Husband and wife Robert and Linda Ang Stoodley have a wide repertoire from “the pops” (as the release notes say) to major classical works. They’re virtuoso performers. They are also accomplished arrangers.
For this new CD they play arrangements of George Gershwin, with works from the serious Porgy and Bess, to tin pan alley songs, often intertwined and merged.
The release notes comment: “Purists may frown but such arrangements, sampling and medleying were well known to Gershwin himself.” Well, we’re not purists but we’ve got a slight frown, too. We think the flaw is that it’s neither one thing nor the other. It’s great playing, and pianists will probably appreciate the four-handed performance, but we can see it not being loose enough for some fans and too dry for others.
It’s got a good live feel, though and there’s a lot of energy in the playing, which comes through. Scenes From Porgy And Bess, as its name suggests, is excerpts from the folk opera. It’s kind of bluesy and kind of cool but also not, not quite sure what it wants to be.
Prelude (Novelette in Fourths) is next and it’s a cake-walk — a dance developed from the prize walks — and it’s much more comfortable in its skin, a rather delicate but lively tune.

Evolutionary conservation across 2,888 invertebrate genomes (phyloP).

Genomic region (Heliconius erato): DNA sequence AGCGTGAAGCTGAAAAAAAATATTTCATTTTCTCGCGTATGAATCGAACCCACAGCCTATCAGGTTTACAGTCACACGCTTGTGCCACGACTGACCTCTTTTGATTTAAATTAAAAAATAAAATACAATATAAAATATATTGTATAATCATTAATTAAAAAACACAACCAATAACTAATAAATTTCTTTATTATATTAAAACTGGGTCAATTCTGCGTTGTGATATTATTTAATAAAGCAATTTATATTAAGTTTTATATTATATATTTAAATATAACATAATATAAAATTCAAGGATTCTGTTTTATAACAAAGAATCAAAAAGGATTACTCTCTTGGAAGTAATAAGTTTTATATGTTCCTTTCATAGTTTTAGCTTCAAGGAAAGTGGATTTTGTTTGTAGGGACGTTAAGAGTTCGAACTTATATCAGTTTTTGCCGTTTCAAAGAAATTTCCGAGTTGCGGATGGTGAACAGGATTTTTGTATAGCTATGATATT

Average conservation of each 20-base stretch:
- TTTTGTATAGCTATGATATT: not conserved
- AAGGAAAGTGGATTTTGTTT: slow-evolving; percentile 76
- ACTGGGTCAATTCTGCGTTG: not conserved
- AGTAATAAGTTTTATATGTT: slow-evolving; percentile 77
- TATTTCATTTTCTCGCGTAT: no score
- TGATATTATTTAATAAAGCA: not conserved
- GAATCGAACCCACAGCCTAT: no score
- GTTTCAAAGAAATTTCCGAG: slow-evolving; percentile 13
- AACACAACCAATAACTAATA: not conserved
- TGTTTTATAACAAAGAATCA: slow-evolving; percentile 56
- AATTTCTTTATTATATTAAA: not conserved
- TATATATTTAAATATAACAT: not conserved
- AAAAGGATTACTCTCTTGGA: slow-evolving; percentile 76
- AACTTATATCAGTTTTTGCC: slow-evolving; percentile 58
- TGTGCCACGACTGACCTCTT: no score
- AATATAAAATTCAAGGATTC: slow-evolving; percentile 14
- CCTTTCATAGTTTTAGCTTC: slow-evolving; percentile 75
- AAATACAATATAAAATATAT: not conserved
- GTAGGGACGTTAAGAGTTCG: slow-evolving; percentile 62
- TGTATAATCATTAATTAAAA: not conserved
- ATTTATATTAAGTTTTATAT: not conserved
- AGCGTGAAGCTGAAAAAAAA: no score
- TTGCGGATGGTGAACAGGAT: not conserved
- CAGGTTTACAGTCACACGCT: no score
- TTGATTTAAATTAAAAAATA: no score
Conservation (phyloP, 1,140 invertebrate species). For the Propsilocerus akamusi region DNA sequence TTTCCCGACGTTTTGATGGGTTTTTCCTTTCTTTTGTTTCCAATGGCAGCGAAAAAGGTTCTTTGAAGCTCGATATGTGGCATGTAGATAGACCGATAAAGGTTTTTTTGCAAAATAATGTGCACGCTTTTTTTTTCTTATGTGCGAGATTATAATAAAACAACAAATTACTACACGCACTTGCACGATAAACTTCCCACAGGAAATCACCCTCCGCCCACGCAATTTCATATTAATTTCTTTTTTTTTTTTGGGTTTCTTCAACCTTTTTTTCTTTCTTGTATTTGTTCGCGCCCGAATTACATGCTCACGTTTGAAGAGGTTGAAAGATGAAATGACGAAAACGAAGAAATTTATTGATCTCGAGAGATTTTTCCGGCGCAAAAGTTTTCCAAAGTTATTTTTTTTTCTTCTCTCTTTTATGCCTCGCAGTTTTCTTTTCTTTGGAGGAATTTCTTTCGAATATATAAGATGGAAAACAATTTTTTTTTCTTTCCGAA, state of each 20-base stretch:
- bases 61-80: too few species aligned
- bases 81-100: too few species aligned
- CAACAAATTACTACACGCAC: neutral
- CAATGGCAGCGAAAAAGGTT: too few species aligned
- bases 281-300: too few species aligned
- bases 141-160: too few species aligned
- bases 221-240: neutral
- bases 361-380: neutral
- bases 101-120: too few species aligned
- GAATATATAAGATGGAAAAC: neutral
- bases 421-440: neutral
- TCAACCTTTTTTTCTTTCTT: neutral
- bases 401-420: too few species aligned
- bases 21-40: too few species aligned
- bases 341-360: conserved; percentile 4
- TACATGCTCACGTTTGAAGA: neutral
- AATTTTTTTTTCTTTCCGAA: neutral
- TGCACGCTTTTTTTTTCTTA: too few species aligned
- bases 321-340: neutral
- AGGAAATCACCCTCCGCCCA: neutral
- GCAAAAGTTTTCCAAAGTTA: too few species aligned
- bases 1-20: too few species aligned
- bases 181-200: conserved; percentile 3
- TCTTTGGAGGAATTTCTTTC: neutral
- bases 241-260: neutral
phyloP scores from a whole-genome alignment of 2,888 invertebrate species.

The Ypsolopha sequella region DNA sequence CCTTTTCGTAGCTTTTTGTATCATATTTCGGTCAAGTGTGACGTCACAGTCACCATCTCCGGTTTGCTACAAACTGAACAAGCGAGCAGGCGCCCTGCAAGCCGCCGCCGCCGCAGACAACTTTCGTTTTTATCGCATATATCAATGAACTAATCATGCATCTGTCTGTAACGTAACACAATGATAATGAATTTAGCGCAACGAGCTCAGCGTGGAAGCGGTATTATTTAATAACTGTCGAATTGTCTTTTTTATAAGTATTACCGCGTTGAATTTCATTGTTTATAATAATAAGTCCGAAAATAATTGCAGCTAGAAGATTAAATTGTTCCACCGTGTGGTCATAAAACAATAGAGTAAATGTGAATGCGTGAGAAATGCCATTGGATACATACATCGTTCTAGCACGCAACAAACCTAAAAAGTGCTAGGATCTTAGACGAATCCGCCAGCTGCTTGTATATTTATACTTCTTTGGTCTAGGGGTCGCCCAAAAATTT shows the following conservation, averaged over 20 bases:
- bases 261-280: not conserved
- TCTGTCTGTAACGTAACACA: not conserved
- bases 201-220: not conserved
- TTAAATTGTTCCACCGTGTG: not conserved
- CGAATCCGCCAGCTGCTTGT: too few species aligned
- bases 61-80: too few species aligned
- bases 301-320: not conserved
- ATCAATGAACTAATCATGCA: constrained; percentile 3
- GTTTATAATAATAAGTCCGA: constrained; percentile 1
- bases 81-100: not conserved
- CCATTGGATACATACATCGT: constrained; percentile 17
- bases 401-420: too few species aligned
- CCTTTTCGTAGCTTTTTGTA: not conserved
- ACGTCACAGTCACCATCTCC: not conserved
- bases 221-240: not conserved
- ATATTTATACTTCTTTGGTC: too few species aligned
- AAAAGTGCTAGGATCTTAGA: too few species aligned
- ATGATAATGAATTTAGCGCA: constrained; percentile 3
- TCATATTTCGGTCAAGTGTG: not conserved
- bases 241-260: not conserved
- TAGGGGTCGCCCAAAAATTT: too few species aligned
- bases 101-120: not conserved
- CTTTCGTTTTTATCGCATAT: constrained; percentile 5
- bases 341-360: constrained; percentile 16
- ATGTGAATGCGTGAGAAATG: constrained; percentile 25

A ragtime (jazz but with just piano) follows, and again Rialto Ripples is pretty good, a well-behaved but jazz tinged track. In fact, it’s all good until towards the end, when An American in Paris Revisited goes back to being a little neither here nor there.
Not by any means a bad album, thanks to the quality of the playing and the music, but one we struggled to get a handle on. For fans of the piano, and maybe for fans of film scores, where superficially heavy music is delivered with a commercial touch.
Out on the always excellent Divine Art, DDA 25183.
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